Preparing Your Medical Practice for a HIPAA Audit

September 28, 2012

Here's a breakdown of the federal government's HIPAA audit procedures and how your office can be prepared.

Even with recovery audit contractors (RACs) recovering almost $1 billion in Medicare overpayments and the heightened enforcement of fraud and abuse, HHS’ Office of Civil Rights has added HIPAA enforcement to its audit arsenal. This year, the government started to audit HIPAA policies and procedures of physician practices and other "covered entities." Under the Health Insurance Portability and Accountability Act of 1996, as amended (HIPAA), covered entities include, among others, any healthcare provider who transmits health information in electronic form.

Physician practices have a very short timeline for successfully meeting the demands of the HIPAA audit. After the practice receives a letter that it is to be audited, the practice has up to 10 days to send over all requested information. Within the next one month to three months, the practice is subject to a physical audit lasting three business days to 10 business days. The auditors use this time to scrutinize the practice’s policies and procedures, to analyze its technological protections and security measures, to observe the overall environment with safeguarding health information, and to interview the staff. Thereafter, the auditor sends a draft final report summarizing the findings and the physicians have 10 days to refute the comments before that auditor submits the report to the government. This year, the government intends to physically audit 115 covered entities.

To assist physicians with preparations for an eventual HIPAA audit, the government posted the 165 total performance criteria by which auditors will evaluate the practice’s HIPAA policies and procedures. The published provides detailed and complex measures by which a practice will be reviewed in satisfaction of the Security, Privacy and Breach Notification Rules. In fact, some criteria require a screen-shot of the practice’s computer system to assess technical access to health information (i.e., is it read-only, full-access, or modified). Other criteria require the auditor to review documented risk assessments that the practice determined were not security breaches.

Among the administrative, physical, and technical safeguards of the Security Rule, the practice is required to: (1) conduct risk assessments; (2) develop and deploy an information activity review process; (3) select a security official; and (4) develop and implement procedures to respond to and report security incidents. If the practice should choose not to fully implement criteria that are not required, but still "addressable," the government requires the practice to implement an alternative measure that is reasonable and appropriate to the physician’s specific environment and to document the aspects it has chosen not to implement along with the rationale for doing so.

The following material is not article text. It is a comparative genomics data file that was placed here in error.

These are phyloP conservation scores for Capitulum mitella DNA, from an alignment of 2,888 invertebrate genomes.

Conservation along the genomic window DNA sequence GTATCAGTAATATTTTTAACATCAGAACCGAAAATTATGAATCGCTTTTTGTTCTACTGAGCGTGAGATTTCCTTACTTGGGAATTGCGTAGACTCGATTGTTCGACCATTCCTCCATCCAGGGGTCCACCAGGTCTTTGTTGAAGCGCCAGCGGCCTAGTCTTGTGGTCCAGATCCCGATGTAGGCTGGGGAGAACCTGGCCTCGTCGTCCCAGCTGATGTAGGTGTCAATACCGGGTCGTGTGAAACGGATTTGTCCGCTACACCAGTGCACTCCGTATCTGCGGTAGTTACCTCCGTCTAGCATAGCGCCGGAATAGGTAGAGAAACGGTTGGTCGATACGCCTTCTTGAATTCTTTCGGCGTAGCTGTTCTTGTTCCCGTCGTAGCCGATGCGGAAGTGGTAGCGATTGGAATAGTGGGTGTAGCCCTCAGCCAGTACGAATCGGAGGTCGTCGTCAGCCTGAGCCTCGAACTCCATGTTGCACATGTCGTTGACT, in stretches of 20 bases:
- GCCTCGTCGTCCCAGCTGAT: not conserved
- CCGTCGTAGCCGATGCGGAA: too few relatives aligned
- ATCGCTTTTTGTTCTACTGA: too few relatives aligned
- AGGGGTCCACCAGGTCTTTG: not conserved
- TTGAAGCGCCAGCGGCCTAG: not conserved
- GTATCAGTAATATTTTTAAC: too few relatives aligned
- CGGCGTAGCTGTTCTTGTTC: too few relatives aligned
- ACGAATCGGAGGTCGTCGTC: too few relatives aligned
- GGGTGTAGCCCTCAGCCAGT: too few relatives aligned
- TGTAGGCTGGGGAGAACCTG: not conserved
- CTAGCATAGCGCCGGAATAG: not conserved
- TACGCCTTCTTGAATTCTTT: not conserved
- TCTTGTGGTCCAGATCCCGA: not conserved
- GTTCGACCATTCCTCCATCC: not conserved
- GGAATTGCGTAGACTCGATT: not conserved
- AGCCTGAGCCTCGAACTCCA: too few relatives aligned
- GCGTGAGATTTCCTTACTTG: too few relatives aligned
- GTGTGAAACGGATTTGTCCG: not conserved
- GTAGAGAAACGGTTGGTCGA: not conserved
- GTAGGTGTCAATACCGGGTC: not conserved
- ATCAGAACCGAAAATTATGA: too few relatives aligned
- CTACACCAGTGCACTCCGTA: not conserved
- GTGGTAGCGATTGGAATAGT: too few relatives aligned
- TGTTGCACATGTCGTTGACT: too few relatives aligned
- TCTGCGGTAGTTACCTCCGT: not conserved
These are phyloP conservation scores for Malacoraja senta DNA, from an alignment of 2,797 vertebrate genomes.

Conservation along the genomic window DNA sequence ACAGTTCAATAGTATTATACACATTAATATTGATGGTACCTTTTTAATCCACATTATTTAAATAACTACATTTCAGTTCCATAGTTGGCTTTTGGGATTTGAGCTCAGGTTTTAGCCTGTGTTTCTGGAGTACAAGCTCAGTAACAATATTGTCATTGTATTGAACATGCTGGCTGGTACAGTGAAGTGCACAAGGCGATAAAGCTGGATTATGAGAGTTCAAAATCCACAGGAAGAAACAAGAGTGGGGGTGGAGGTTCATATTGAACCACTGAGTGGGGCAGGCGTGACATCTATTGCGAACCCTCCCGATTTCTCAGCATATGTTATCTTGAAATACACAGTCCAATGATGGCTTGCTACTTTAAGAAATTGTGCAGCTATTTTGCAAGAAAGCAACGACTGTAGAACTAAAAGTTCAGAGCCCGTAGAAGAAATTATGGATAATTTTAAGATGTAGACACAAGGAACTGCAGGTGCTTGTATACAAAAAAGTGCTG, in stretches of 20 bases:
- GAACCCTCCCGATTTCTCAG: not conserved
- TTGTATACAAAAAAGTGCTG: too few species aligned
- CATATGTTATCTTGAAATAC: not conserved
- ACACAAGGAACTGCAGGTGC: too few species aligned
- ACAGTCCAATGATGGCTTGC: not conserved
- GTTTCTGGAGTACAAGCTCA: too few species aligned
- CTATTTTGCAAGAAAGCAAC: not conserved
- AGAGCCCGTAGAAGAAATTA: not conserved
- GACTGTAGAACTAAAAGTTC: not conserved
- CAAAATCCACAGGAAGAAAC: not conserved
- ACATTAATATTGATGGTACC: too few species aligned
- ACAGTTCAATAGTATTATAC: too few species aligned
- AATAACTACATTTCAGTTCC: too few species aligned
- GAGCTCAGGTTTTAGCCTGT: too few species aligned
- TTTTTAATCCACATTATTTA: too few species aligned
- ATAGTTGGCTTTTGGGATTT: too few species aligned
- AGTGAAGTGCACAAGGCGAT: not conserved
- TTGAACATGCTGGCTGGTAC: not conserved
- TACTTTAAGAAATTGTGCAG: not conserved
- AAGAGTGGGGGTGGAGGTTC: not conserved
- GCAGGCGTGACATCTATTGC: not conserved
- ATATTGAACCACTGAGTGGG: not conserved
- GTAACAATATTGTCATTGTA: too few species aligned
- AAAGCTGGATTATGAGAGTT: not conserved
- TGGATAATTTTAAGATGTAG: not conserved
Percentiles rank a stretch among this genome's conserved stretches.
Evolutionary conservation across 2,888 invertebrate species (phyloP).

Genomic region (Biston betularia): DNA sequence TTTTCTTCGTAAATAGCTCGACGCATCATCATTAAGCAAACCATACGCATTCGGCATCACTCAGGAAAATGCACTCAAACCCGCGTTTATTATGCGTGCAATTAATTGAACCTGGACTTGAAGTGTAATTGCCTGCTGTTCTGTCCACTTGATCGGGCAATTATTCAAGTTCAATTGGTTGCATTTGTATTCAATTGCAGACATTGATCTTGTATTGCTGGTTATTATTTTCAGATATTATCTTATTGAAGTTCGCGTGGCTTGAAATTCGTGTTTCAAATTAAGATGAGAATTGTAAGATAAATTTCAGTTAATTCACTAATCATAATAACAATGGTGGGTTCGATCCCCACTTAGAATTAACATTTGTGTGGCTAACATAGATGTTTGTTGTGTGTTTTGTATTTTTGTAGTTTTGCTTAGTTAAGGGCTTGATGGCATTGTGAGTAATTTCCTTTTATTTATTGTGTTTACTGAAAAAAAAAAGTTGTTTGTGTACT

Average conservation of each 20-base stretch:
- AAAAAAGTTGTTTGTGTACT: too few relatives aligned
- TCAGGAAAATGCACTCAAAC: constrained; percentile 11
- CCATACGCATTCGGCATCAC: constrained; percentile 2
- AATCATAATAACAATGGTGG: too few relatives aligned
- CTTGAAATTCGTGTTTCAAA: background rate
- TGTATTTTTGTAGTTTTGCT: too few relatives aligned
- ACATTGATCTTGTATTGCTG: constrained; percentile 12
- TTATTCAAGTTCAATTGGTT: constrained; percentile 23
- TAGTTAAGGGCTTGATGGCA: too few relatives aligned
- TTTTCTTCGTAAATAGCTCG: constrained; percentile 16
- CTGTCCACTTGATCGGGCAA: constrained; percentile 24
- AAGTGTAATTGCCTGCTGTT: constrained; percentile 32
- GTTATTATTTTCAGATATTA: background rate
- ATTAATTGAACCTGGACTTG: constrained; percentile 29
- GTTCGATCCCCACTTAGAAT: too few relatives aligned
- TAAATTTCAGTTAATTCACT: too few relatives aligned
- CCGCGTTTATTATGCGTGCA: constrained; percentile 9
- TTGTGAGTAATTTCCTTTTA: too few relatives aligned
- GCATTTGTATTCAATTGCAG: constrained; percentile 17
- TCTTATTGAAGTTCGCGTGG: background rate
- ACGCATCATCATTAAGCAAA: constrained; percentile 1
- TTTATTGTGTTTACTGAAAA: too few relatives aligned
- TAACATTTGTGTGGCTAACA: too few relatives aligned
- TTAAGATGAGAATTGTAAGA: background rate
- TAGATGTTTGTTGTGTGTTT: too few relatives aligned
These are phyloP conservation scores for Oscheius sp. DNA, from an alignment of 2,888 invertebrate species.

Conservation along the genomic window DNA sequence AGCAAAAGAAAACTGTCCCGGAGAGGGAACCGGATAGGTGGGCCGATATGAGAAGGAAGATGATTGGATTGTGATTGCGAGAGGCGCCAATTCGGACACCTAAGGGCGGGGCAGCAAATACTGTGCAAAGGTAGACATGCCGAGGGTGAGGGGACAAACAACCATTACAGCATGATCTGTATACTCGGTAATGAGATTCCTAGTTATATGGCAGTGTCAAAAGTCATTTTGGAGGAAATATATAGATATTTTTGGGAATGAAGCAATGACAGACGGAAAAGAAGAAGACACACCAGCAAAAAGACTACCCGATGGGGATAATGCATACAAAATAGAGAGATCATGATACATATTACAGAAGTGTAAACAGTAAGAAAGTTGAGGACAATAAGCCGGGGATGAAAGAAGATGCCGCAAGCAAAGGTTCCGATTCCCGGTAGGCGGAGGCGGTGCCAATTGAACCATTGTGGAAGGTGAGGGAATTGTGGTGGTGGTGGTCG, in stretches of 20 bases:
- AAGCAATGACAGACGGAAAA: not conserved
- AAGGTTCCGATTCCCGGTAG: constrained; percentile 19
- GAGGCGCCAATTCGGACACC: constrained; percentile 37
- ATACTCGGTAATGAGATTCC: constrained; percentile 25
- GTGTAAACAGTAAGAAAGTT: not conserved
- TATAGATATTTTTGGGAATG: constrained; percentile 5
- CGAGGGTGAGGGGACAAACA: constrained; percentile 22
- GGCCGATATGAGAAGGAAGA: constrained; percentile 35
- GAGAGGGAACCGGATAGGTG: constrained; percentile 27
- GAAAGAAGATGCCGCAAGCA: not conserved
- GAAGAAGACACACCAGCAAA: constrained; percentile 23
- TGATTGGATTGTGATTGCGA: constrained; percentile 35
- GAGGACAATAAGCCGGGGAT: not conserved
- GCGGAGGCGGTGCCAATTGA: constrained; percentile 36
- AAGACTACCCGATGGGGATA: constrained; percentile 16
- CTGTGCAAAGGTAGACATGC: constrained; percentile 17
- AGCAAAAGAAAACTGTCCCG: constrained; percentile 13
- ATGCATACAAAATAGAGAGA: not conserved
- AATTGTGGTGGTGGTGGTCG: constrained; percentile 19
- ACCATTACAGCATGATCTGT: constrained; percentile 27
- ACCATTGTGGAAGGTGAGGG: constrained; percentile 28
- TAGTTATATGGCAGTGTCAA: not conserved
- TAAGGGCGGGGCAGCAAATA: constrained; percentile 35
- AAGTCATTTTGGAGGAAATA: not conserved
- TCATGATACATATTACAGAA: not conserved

For example, an encryption and decryption mechanism should be in place to protect electronic-protected health information (ePHI). Recently, an eye and ear provider in Massachusetts failed to implement necessary encryption measures. Consequently, the provider settled for $1.5 million in penalties and agreed to review, revise and maintain policies and procedures in compliance with the Security Rule and submit to unnannounced monitoring of its HIPAA compliance procedures, according to a press release announced September 17, 2012 by HHS.

Based on the complexity of a physician’s practice, the auditor may review, among others, formal or informal policies and procedures, the type(s) of encryption used, how encryption keys are protected, restricted access to modify or create keys to appropriate personnel, or how keys are managed. If the physician’s practice has chosen not to fully implement this specification it must document where they have chosen not to fully implement this specification and their rationale for doing so.

The HIPAA Privacy Rule focuses on several areas of compliance including the notice of privacy practices for the patient’s protected health information (PHI), the patient’s right to request privacy protection for PHI, the individual’s right to access their PHI, administrative requirements, uses and disclosures of PHI, amendment of PHI and accounting of disclosures. For these areas, HIPAA audit protocol requires the practice to: (1) obtain a valid authorization for the use or disclosure of PHI; (2) account for disclosures of PHI; and (3) comply with minimum necessary requirements.

Finally, the Breach Notification Rule requires the practice to: (1) conduct a risk assessment of the breach; (2) notify individuals of the breach in a timely manner; and (3) when appropriate, notify media and the HHS Secretary.

Meeting the demands of a HIPAA audit cannot be met overnight. Be proactive! The physician’s practice should develop a work plan to review HIPAA policies and procedures, implement such policies and procedures with staff and management and update as necessary to reflect changes in the technology and the law, as well as create detailed supportive documentation of all compliance decisions and activities. Further, the practice should use the HIPAA audit protocol as a guide to avoid adverse findings or significant monetary penalties and to prevent unnecessary disruption of their practice.

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